Sunday, May 31, 2009

A Short Ode to the Concordance

by Mary Kate Hurley

Before you do anything else, make sure you read the fantastic news about the progress on Postmedieval from Eileen. Then you can read this, if you want.

There may be readers who are wondering just where I've been for the past few months. The long answer will follow, in a kind of summary reflection on teaching the Introduction to the Major course that I was assigned this semester. The short answer:

Yes, you read that title right. It's an Excel Spreadsheet. Of pronoun usage in Beowulf. Every plural pronoun, and believe me, there are a bunch of them. I have been, in short, very much an Anglo-Saxonist this semester. More on that soon, too.


What I want to write about today is the hard-working Anglo-Saxonists who gave us the Concordance to the Anglo-Saxon Poetic Records and A Concordance to Beowulf. These amazing -- and hefty -- volumes do for the ASPR and Beowulf what the online Dictionary of the Old English Corpus search function does -- albeit for fewer texts and set words. Essentially, these concordances provide every occurrence of a word in the corpus of Old English poetry or Beowulf, respectively. In short, they are a quick and relatively easy way to see the relative frequencies and usages of specific words in Old English. Although there are other concordances which I may speak of at a later time, I want to focus, just for a moment, on these two texts.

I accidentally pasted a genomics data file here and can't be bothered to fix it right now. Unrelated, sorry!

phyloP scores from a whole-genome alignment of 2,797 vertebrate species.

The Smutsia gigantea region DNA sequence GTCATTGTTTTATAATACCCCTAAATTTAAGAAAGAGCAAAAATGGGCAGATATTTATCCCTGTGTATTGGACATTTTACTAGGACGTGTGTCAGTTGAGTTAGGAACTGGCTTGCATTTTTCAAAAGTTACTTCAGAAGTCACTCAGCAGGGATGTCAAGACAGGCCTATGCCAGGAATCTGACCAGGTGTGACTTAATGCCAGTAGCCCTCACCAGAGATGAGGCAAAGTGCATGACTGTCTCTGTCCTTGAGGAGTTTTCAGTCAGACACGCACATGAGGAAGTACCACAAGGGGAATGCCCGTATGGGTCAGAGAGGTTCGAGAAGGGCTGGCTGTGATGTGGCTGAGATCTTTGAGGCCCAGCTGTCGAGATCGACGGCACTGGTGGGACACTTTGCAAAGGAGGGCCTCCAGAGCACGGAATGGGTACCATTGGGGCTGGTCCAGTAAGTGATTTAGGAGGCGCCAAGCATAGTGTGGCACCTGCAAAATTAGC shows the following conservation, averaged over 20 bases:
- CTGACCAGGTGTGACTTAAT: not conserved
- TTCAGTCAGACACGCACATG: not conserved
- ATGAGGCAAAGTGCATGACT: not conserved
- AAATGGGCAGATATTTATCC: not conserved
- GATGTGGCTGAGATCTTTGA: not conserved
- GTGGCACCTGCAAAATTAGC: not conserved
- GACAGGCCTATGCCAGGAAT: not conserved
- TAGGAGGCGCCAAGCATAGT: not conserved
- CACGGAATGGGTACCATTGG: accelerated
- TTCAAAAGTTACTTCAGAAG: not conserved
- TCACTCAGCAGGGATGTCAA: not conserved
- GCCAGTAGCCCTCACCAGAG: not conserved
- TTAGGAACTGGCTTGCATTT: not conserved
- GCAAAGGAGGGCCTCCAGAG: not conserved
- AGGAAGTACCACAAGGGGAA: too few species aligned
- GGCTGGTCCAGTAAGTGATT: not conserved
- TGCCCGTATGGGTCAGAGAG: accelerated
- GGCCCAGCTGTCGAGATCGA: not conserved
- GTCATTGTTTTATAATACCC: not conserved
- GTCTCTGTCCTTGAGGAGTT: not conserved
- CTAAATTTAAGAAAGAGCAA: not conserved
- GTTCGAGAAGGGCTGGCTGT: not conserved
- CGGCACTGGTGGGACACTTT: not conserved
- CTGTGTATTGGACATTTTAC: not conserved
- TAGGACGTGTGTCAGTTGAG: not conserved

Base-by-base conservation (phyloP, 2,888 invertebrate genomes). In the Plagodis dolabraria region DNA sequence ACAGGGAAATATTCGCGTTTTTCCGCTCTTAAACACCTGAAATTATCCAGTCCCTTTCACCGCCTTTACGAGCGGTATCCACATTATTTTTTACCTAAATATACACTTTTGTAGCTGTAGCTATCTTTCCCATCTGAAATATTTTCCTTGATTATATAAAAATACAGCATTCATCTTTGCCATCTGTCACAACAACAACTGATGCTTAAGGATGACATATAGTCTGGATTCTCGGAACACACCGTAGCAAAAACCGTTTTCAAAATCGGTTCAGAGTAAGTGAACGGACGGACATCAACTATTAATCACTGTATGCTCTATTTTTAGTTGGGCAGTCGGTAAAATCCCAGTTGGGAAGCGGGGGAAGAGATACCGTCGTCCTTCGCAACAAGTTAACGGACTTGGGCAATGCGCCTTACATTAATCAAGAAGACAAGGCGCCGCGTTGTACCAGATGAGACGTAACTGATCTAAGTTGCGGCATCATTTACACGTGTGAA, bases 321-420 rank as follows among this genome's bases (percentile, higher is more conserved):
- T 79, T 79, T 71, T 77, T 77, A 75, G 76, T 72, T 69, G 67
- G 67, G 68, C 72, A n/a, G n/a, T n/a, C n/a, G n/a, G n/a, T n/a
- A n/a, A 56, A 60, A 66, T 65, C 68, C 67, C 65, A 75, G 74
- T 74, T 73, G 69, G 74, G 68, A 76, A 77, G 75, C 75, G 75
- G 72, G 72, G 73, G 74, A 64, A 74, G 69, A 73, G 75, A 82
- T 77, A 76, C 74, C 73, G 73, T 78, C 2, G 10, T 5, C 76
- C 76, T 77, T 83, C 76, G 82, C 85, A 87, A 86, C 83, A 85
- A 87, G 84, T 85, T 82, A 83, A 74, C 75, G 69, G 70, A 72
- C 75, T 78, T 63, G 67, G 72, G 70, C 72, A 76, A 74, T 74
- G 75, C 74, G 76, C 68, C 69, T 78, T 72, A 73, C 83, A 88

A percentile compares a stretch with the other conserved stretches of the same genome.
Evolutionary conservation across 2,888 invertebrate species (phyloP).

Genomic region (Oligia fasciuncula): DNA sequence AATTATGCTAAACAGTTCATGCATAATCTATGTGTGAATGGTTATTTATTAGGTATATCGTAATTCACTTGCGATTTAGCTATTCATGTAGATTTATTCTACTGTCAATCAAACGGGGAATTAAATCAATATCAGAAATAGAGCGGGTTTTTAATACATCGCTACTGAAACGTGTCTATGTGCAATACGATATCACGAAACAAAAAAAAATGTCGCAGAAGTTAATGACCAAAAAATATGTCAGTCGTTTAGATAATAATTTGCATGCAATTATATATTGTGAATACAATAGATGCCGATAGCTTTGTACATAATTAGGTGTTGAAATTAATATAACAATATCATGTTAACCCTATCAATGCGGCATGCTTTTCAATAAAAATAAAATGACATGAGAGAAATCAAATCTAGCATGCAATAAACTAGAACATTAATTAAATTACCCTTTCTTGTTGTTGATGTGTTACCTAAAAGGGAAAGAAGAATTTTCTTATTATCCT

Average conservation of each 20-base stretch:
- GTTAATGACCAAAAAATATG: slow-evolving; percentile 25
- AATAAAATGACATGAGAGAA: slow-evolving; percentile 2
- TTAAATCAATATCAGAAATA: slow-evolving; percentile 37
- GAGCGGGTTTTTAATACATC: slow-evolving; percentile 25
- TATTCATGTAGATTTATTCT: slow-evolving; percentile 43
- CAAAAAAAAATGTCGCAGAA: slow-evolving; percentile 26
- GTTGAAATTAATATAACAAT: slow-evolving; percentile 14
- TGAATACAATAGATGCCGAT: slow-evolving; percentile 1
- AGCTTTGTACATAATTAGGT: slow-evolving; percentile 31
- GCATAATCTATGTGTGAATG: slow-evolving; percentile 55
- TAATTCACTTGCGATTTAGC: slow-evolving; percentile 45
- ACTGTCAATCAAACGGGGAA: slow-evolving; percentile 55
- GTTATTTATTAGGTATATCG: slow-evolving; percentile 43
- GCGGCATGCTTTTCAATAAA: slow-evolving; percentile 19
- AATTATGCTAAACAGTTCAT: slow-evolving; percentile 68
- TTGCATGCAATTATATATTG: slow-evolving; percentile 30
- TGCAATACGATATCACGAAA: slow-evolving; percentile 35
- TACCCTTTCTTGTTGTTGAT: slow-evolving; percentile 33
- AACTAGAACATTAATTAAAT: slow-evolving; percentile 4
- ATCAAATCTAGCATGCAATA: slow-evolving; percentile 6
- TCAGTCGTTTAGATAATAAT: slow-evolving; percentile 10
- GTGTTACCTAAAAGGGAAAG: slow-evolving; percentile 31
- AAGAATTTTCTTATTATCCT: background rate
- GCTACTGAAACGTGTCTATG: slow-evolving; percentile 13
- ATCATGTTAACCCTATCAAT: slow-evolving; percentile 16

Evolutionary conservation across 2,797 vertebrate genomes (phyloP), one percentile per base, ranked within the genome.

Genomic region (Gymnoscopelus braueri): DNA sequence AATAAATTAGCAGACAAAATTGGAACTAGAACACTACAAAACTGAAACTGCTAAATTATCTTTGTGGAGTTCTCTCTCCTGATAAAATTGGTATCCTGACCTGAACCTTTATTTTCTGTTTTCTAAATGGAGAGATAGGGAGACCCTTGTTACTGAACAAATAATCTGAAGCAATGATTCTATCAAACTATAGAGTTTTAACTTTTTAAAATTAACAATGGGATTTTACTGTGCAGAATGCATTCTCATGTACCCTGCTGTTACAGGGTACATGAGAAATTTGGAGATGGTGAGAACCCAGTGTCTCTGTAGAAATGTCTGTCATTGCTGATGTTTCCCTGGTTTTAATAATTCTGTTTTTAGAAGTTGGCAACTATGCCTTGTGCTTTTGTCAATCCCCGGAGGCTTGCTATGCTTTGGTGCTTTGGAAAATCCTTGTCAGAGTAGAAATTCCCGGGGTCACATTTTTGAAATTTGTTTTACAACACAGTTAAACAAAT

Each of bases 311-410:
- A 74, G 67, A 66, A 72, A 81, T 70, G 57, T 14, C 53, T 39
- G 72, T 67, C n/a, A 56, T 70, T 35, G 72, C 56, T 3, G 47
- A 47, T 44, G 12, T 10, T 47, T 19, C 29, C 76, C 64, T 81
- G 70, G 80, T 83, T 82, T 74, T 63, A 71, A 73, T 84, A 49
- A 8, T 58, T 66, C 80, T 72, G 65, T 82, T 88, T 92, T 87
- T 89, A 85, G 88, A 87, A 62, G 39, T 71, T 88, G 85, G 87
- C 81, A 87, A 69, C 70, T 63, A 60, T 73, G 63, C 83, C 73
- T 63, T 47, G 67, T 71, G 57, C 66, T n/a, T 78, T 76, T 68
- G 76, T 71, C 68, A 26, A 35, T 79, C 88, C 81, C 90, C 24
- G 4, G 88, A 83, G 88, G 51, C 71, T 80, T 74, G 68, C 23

Both texts were compiled by Jess Bessinger, with the programming assistance of Philip H. Smith. What's so fascinating about Concordances is both their limitations and the advantages they give to the careful reader. Highlighted in their pages are the difficulties of Old English language -- the words that are written similarly but have different meanings, or a different word-history, for example. But also highlighted in the nearly 2000 pages of these two concordances is the kind of meticulous work that graduate students like me could not get by without. These aren't the only two concordances to Old English -- they just happen to be the two I'm using at present. Which even in my work-oriented scholarly moments, I find quite awe-inspiring. I suppose that what I mean to say is that sometimes it's the work I could never have the patience for (editing a concordance, compiling statistical data about half-line usages in OE poetry, etc) that makes my work possible, and for that, I'm exceedingly grateful.

cross posted at ITM.

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